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IEA, OPEC Divergence on Oil Demand Becomes Too Big To Ignore
Irina Slav

Ever since the International Energy Agency switched from a pure-play information provider to an advocate of the energy transition, its forecasts about oil demand have shifted to increasingly reflect this advocacy.

This has led to a growing divergence between the IEA's and OPEC's outlooks on the future of the commodity, increasing the risk of confusion among analysts and investors. The question "Who's right?" has become a legitimate one.

To begin with, it's worth noting that neither authority is completely impartial. OPEC has a vested interest in stronger global demand, so there may well be an overestimation bias in its outlooks.

The IEA, on the other hand, acts like it has a vested interest in the energy transition, which has led it to regularly underestimate oil demand, with its most marked departure from reality to date contained in the original Net Zero Roadmap.

The document came out in May 2021. In that report, the IEA said there was no need for new oil and gas exploration as of that year because the energy transition was moving fast enough to make that redundant. But did not take long for the IEA to revise its view. In November of that same year, the agency called for more investment in new oil and gas exploration amid a risk of a supply shortage.

Last year, the IEA began the year by forecasting oil demand growth at 1.9 million barrels daily. Over the next 11 months, it kept revising this, to end the year at 2.3 million bpd in global demand growth—a view it held over January this year as well, and a figure very close to OPEC's forecasts during the year that all saw demand growing by over 2 million barrels daily. Related: Europe’s Secret Weapon In Its Energy War With Russia

Reuters this week reported that the divergence between IEA and OPEC demand numbers is the largest in 16 years, based on the analysis of data going back to 2008. This divergence concerns the February oil demand forecasts of the two organizations, and the gap is indeed considerable, at over 1 million bpd.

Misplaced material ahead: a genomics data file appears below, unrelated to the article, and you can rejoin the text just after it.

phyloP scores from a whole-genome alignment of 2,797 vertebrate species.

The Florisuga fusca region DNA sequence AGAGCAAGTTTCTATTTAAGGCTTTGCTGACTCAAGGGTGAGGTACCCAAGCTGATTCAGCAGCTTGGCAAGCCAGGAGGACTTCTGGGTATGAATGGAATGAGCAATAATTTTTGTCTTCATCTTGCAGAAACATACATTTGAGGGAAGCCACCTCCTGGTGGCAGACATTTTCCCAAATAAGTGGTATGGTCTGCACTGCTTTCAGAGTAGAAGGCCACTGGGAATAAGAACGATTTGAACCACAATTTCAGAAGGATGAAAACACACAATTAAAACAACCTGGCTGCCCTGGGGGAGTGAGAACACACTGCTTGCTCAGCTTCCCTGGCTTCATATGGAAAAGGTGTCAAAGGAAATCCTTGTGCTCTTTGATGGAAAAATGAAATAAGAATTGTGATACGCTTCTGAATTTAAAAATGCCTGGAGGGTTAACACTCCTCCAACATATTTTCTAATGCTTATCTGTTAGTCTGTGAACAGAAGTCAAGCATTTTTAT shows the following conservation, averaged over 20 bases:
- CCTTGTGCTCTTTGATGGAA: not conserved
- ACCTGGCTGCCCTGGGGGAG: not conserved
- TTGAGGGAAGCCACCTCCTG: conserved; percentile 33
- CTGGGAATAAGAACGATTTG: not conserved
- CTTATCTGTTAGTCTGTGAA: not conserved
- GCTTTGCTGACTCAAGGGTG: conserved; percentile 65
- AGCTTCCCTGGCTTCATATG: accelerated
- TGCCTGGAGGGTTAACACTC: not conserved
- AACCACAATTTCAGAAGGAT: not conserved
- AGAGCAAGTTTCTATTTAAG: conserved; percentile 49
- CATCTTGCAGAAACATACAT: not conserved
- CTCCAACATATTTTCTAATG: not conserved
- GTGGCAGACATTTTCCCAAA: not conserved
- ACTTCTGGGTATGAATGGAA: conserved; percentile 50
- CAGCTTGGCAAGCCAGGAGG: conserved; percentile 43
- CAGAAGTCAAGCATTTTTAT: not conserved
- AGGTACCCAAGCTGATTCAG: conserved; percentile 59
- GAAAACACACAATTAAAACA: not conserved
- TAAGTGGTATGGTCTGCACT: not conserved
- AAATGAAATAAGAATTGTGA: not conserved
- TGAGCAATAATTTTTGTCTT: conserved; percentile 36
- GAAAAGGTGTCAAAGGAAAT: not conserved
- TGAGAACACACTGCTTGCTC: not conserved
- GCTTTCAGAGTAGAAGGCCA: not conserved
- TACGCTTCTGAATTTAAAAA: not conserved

In its February Oil Market Report, the IEA forecast oil demand growth at a modest 1.2 million barrels daily this year, citing a deceleration in demand recovery after the pandemic lockdowns. OPEC, for its part, kept its 2024 oil demand growth forecast unchanged from previous months at 2.2 million bpd.

There is also divergence over the longer-term prospects for oil demand, with the IEA last year predicting that it would peak before 2030, along with natural gas demand and coal demand. This prediction seems to have been the last drop for OPEC, which reacted with a sharp warning to the IEA to stop politicizing energy, accusing it of cheerleading for the energy transition and letting this affect the accuracy of its forecasts.

"The IEA has a very strong perception that the energy transition will move ahead at a much faster pace," a former official at the agency told Reuters.

"Both agencies have boxed themselves in with a position, which is why they have this enormous gulf in demand forecasts," Neil Atkinson, former head of the agency's oil markets division explained.

Some form of bias is almost unavoidable when it comes to predicting oil demand, and this is precisely because of the massive push for a transition that has seen a lot of money funneled into climate advocacy organizations that, among their advocacy activity, also deal in forecasting.

In itself, this bias is not a problem as long as the users of that information are aware of it. It becomes a problem, however, when biased forecasts begin to be shared and amplified, painting a distorted picture of, in this case, oil demand growth prospects and affecting investment decisions.

By Irina Slav for






Irina is a writer for the U.S.-based Divergente LLC consulting firm with over a decade of experience writing on the oil and gas industry.

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